New AP Stylebook Food Section: Finally, the Right Word For Corn Smut

Sure it's a word nerd thing, but for food freaks it settles a debate or two.

Yesterday, the Associated Press released its 2011 Stylebook, the journalistic standard for writing, with a first-ever food section consisting of 16-pages, and over 400 food names and terms, including 140 new entries like:

• locavore The preferred term for a person who strives to eat locally produced foods. • blind bake To bake the crust of a pie before filling it. • ghee A clarified butter used in Indian cooking. • huitlacoche Also called corn smut. A fungus that grows on corn. Considered a delicacy of Mexican cuisine, it has a smoky-sweet flavor.

See more new entries, find out if grilling and barbecuing can be used interchangeably, and discover if the word broccolini is really trademarked after the jump.

According to the AP press release, additional new entries in its Stylebook include:

• adobo sauce A spicy red sauce made from chilies, herbs and vinegar that is common to Mexican cooking. • farmstead Generally used to describe a cheese produced solely from the milk of one farm. • orecchiette A small, disk-like pasta.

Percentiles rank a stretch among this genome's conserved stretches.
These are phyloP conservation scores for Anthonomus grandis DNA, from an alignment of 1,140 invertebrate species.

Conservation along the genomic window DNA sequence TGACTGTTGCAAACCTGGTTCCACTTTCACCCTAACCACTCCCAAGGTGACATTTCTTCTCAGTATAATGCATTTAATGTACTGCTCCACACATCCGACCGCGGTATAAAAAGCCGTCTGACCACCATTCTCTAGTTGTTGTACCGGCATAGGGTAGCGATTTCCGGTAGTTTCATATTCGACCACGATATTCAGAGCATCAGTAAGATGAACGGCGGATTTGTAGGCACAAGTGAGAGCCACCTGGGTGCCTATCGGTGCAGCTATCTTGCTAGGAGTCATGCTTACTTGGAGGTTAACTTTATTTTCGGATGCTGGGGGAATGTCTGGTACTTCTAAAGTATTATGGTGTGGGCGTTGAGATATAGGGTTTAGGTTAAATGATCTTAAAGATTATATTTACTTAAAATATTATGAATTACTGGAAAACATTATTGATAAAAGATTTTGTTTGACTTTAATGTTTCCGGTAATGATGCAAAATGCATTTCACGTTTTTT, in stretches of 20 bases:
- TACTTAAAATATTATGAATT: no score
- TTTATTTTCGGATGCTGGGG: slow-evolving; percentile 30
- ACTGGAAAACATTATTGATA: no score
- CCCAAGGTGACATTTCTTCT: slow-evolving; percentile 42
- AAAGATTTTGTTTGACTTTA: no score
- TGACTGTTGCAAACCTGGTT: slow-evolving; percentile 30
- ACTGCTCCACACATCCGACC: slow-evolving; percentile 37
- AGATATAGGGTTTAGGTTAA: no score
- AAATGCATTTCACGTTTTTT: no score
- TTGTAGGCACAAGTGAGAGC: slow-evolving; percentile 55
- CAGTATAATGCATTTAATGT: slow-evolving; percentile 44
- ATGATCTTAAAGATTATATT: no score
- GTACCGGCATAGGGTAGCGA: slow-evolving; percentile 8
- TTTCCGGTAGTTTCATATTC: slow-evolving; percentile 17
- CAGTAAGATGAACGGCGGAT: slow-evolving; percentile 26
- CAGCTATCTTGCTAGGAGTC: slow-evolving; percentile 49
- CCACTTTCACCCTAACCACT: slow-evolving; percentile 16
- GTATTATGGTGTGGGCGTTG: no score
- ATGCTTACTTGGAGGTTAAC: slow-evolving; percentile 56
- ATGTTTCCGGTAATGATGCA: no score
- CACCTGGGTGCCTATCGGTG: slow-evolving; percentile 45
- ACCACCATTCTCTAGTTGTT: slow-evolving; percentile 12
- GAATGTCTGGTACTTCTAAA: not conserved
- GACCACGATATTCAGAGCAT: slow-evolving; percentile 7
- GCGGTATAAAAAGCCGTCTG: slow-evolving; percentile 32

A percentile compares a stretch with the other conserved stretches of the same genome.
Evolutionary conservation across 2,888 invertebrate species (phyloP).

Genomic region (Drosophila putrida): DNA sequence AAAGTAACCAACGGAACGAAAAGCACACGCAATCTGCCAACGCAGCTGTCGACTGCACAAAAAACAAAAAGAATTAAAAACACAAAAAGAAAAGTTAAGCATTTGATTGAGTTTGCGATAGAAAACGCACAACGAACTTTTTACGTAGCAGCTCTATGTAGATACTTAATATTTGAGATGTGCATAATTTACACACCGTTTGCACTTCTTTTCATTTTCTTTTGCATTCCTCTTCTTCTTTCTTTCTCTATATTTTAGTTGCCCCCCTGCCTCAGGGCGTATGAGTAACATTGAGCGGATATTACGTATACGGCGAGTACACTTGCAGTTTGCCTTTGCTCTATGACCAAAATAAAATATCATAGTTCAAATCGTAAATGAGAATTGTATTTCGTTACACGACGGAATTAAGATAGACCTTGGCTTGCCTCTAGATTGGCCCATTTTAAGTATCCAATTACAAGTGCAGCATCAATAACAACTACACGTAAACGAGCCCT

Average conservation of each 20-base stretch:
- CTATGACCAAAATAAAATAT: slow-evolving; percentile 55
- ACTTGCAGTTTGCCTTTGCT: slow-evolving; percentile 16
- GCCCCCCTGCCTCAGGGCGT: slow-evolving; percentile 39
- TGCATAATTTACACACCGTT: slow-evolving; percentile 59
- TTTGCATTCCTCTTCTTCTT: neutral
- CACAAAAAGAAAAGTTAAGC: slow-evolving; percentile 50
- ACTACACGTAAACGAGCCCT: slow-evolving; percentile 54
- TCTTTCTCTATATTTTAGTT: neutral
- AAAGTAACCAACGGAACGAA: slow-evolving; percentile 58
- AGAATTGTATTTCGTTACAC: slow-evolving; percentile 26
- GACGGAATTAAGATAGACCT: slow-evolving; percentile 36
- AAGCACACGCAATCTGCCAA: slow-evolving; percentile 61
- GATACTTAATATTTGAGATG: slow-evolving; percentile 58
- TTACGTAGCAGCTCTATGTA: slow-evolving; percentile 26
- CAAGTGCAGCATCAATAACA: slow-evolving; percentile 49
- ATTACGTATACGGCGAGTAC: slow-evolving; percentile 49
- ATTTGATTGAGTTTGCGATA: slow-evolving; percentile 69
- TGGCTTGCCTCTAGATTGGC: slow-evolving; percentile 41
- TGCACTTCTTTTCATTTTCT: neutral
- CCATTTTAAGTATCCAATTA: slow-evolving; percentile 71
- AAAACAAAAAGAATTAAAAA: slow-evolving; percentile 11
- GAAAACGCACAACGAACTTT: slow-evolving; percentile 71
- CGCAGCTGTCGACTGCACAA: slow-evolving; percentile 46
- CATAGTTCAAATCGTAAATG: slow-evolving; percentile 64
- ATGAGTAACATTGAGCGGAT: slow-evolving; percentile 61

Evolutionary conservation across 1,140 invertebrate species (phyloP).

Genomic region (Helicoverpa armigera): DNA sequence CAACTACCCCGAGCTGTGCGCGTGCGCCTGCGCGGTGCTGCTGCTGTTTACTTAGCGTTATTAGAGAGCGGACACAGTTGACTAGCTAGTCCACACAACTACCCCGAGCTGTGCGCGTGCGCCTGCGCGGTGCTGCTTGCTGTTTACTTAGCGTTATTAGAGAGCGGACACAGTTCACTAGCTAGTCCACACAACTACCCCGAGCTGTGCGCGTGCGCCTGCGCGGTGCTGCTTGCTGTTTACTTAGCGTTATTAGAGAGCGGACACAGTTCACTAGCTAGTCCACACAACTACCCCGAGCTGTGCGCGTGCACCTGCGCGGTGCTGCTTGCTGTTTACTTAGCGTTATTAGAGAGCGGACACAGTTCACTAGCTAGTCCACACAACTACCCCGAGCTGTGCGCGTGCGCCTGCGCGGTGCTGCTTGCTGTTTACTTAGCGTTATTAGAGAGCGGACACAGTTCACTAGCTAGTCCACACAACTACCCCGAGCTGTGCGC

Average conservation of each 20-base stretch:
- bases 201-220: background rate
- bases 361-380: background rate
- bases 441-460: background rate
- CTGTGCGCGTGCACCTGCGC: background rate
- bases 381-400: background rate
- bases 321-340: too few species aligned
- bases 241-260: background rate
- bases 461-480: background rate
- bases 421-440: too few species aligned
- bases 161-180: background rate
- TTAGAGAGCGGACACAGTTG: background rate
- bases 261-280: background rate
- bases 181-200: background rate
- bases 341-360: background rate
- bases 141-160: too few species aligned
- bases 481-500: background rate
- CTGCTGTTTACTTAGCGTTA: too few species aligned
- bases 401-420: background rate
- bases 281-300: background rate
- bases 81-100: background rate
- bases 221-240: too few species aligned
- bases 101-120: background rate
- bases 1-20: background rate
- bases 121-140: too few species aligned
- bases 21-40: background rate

"With all the cooking shows, blogs and magazines focusing on food, as well as growing interest in organic and locally sourced foods, our new food section feels timely and on trend," said Colleen Newvine, product manager of the AP Stylebook. "This new food section in the AP Stylebook reflects what we see anecdotally as a growing national interest in food writing and the need to answer language-based questions associated with that writing."

More AP Stylebook fun facts come from the website Endless Simmer, who learned:

• The verb barbecue (not barbeque or Bar-BQ) refers to the cooking of foods (usually meat) over flame or hot coals. As a noun, it can be both the meat cooked in this manner or the fire pit (grill). • Bloody mary is not capitalized, but sloppy Joe is. • Use foil when referring to aluminum foil (not tin foil.) • Fluffernutter is trademarked and so is Broccolini.

Don't worry foodies, there's a definition in AP's new Stylebook for you as well (foodie: Slang for a person with a strong interest in good food.)

Now let's go get some huitlacoche with a side of trademarked broccolini.

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